Python Newbie

J.R. groups_jr-1 at yahoo.com.br
Mon Feb 25 03:02:15 CET 2013


On 21/02/2013 19:40, piterrr.dolinski at gmail.com wrote:

<snip>

> I am nervous about using variables "out of the blue", without having
> to declare them. For example, when I write "i = 0" it is perfectly OK
> to Python without 'i' being declared earlier. How do I know that I
> haven't used this variable earlier and I am unintentionally
> overwriting the value? I find I constantly have to use the search
> facility in the editor, which is not fun.
>
> You see, Javascript, for one, behaves the same way as Python (no
> variable declaration) but JS has curly braces and you know the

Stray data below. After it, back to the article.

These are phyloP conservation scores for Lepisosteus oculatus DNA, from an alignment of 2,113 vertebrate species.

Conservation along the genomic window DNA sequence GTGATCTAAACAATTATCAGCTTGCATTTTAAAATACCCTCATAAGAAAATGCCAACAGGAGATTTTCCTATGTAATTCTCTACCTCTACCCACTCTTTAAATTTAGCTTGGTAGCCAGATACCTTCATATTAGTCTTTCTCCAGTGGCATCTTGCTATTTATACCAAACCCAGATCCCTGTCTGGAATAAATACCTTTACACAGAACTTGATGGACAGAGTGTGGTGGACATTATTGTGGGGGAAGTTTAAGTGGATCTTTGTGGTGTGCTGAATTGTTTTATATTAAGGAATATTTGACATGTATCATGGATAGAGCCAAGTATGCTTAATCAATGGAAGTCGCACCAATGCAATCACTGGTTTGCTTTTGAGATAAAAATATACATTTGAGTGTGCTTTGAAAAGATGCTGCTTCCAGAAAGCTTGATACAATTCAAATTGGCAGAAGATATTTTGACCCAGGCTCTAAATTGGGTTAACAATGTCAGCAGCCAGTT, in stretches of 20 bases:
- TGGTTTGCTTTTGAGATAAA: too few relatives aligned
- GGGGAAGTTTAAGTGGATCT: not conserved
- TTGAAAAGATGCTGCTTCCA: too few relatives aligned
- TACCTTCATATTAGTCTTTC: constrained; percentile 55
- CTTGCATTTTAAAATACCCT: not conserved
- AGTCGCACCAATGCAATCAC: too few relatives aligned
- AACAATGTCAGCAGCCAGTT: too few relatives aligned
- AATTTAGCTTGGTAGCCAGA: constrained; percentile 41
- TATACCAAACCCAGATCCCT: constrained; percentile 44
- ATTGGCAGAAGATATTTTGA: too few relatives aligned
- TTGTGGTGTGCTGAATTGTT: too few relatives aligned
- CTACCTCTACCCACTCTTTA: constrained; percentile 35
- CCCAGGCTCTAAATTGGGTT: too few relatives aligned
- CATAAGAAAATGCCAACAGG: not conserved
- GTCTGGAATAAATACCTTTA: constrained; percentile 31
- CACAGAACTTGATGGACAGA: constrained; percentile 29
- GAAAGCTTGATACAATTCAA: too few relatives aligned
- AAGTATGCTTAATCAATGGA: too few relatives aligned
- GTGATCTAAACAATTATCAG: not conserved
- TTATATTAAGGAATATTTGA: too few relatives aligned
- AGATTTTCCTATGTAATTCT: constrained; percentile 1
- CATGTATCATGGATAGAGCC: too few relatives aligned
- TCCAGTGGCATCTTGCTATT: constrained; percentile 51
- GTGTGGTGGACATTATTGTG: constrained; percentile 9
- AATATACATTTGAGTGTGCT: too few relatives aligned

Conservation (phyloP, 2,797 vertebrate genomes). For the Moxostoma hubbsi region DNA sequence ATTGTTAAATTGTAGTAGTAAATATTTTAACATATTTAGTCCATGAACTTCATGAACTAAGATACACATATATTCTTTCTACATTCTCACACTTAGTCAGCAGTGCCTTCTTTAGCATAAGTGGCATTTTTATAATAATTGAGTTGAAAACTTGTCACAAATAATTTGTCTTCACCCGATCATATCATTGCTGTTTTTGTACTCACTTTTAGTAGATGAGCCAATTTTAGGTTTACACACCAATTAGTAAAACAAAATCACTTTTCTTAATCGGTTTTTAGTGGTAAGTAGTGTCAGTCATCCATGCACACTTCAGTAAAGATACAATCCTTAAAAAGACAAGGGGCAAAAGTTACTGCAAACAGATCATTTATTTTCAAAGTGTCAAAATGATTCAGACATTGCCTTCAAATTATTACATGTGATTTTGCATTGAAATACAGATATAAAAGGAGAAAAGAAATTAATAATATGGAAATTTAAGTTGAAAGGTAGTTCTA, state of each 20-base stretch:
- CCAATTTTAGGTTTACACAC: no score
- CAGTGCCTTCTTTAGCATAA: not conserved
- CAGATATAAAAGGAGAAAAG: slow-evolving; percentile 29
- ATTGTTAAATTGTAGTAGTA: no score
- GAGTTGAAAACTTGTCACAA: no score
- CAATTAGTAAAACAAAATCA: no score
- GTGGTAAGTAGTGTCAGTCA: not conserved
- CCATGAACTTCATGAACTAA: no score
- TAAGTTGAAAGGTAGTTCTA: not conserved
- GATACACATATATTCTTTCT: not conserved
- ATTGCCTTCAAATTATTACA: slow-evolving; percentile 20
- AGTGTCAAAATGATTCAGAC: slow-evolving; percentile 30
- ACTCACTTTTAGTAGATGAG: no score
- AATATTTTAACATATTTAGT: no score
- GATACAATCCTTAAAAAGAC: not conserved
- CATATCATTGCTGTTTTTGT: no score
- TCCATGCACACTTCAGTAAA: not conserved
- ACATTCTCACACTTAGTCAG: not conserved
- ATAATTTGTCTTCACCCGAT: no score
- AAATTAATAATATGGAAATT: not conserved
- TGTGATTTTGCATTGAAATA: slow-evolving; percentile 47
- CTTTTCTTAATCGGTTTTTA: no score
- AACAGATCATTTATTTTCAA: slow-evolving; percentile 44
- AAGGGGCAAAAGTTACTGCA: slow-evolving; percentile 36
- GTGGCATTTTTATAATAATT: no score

> variable you have just used is limited in scope to the code within
> the { }. With Python, you have to search the whole file.
>

No, JavaScript - or better, ECMAScript -, does have variable 
declaration. If you don't declare a variable with the "var" statement it 
will become an unintentional global variable which is a very bad thing.

If the variable statement occurs inside a Function Declaration, the 
variables are defined with function-local scope in that function. 
Otherwise, they are defined with global scope (that is, they
are created as members of the global object. Variables are created when 
the execution scope is entered. A Block { } does not define a new 
execution scope.

PS.: JavaScript is a trademark, and the actual language name is 
specified as ECMAScript.

See <http://ecma-international.org/ecma-262/5.1/>

-- 
Joao Rodrigues (J.R.)



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